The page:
It started off when one of our iROKOtv fans on Facebook, Bolanle Eunice Ayodele, asked whether we knew of anyone in the Nollywood Industry who had ever produced any animation movie/story. As a self-proclaimed Nollywood geek, I confidently told her there wasn’t, but I felt a sudden urge to ask my colleagues who are also Nollywood enthusiasts like myself – just to confirm that I was right. I was wrong. My colleagues quickly sent me the link to a YouTube video titled ‘African Tales The Movie’ which is a combination of three web series; Mark of Uru, Enemy of the Rising Sun and Business and Pleasure.
What caught my attention about Mark of Uru in particular was the fact that I was watching Nigerian cartoon characters who had authentic Nigerian accents and wore cartoonized traditional wears – to top it off, there was an Igbo-speaking Leopard (or maybe it was a Cheetah – who knows). I truly enjoyed this animation and the moral of the series which was stated at the end – ‘It is from a small seed that the giant Iroko tree has its beginning…’
Mark of Uru reminded me of when I wrote my first post here titled ‘Is Nollywood Dying?’, I mentioned how I see Nollywood breaking boundaries in the future; this is a statement that I shall forever stand by. If you look at the top movies that were released on iROKOtv last year such as Finding Mercy, The Awakening and Murder At Prime Suits, I am sure the majority of you will agree with me that these Nollywood blockbusters illustrate the fact that the Nigerian film industry is beginning to step up its game in terms of releasing better quality movies. But, my opinion is that animation movies such as Mark of Uru could be used as a tool to step up Nollywood as an industry, especially when representing themes of magical realism and voodoo; a theme that is not uncommon in Nollywood movies.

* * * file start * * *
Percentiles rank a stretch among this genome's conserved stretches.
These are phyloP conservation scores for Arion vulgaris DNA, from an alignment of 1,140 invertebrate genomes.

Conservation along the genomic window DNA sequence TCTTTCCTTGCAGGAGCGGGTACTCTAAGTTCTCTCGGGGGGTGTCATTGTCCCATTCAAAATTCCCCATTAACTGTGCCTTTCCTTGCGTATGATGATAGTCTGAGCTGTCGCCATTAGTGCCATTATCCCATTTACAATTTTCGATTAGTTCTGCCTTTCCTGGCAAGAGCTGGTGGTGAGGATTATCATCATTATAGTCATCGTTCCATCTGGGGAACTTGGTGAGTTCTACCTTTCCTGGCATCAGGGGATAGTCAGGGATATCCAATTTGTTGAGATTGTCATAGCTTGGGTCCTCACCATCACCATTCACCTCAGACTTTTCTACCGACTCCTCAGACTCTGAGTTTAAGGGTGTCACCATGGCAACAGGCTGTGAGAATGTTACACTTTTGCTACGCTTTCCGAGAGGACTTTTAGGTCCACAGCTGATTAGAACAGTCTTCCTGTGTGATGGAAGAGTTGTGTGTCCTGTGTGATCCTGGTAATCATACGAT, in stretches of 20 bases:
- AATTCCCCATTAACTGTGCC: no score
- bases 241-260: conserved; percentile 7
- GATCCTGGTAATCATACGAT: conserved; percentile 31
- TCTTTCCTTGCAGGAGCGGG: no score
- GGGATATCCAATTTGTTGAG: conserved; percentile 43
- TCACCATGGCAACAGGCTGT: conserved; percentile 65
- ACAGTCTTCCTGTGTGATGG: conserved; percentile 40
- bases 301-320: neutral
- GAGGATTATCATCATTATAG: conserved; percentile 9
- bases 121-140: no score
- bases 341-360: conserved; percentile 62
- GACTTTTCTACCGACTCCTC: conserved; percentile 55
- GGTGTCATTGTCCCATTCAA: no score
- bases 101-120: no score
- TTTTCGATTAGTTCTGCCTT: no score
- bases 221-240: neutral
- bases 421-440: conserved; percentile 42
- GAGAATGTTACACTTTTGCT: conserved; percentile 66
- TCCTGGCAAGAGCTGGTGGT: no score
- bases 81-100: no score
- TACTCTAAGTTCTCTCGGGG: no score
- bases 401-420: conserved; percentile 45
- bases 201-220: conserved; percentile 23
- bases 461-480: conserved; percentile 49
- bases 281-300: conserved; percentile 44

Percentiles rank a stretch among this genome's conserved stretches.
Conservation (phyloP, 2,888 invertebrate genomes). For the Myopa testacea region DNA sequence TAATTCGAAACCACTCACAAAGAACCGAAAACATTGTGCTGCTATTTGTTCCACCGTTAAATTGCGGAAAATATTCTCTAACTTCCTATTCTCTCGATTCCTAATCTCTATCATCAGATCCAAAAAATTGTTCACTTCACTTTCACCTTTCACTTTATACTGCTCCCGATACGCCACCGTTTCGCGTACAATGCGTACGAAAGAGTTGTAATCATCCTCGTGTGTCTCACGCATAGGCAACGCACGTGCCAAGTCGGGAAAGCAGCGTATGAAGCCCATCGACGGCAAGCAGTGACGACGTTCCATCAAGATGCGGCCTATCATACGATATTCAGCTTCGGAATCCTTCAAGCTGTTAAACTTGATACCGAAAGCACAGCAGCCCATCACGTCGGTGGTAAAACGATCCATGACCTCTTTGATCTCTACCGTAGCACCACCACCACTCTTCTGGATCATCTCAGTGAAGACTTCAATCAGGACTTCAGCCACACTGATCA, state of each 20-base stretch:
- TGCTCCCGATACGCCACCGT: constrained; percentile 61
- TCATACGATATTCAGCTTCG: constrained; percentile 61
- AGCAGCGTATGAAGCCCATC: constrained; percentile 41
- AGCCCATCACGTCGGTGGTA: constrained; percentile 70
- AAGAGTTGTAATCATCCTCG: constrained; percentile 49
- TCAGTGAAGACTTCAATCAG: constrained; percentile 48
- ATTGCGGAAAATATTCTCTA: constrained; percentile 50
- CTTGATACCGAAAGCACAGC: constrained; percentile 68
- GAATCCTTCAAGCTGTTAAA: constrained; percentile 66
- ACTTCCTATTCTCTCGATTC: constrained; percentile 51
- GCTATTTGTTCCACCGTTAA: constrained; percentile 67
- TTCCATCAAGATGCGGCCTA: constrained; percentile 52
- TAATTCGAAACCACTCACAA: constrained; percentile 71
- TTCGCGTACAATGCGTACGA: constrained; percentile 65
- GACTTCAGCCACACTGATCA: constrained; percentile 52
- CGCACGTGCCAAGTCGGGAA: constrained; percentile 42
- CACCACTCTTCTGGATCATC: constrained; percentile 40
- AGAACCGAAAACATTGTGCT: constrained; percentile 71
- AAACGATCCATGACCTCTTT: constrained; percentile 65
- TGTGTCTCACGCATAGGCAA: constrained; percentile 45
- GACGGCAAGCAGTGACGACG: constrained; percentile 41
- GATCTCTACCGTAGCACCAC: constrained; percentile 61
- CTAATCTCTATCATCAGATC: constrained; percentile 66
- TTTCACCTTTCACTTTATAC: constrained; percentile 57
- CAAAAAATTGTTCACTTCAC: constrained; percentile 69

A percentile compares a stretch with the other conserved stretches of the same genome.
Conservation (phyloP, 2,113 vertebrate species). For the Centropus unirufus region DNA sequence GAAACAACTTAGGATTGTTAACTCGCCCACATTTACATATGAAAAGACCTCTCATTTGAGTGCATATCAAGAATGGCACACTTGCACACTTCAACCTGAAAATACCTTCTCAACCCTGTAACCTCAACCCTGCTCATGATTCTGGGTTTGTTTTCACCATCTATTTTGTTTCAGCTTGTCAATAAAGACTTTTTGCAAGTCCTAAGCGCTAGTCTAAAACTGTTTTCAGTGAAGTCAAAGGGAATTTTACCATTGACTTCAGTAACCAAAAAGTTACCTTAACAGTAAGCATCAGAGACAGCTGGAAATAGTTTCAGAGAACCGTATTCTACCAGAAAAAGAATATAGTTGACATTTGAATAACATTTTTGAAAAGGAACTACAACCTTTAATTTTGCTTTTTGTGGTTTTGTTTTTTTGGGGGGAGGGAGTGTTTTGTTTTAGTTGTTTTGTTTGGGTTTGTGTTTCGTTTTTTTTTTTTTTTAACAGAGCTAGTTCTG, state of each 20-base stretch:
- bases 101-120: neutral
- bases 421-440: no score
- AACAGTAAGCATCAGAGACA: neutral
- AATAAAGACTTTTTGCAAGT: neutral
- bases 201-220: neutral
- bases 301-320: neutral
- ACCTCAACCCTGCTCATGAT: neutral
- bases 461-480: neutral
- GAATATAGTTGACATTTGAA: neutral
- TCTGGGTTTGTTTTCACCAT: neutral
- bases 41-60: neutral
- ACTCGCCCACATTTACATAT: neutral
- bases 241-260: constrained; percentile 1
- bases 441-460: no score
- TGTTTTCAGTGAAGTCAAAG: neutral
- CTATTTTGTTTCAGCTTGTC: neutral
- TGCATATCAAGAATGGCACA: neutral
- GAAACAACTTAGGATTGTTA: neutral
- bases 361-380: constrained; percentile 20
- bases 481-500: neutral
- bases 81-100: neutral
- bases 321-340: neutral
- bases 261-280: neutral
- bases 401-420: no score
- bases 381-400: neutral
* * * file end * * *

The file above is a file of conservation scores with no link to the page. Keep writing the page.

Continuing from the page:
If quality time and money is invested in Nollywood animations, it could be as popular as the Japanese animations (popularly known as Anime). The Japanese animation style is often characterized by colourful graphics, vibrant characters and fantastic themes and is a form of art used to tell stories, targeting most age groups. Imagine the popular folktales such as The King’s Magic Drum, The Story of the Leopard, the Tortoise, and the Bush Rat and many more being cartoonized or an animated version of some Nollywood classics – Would that not be amazing?
Here’s what iROKOtv fan, Bolanle had to say:
“Wouldn’t it be nice if Nollywood producers tilt their productions towards this genre a little, especially our Nigerian folktales, as a means of telling our younger generations stories we used to enjoy under the moonlight since they are glued to their TV sets. Imagine Nigerian children, home and abroad, watching an animated Olurombi story rather than Ben 10. LOL”
I know that making animations requires a big budget – BUT – all it takes is for our Nollywood producers to have that hunger and zeal to make the Nigerian movie industry stronger in its stand. I’ll leave you all with this question; can animation movies help build Nollywood or will taking that direction be setting ourselves up for failure? Let me know what you think.
Watch African Tales below:
Picture Courtesy of screenshots from Mark of Uru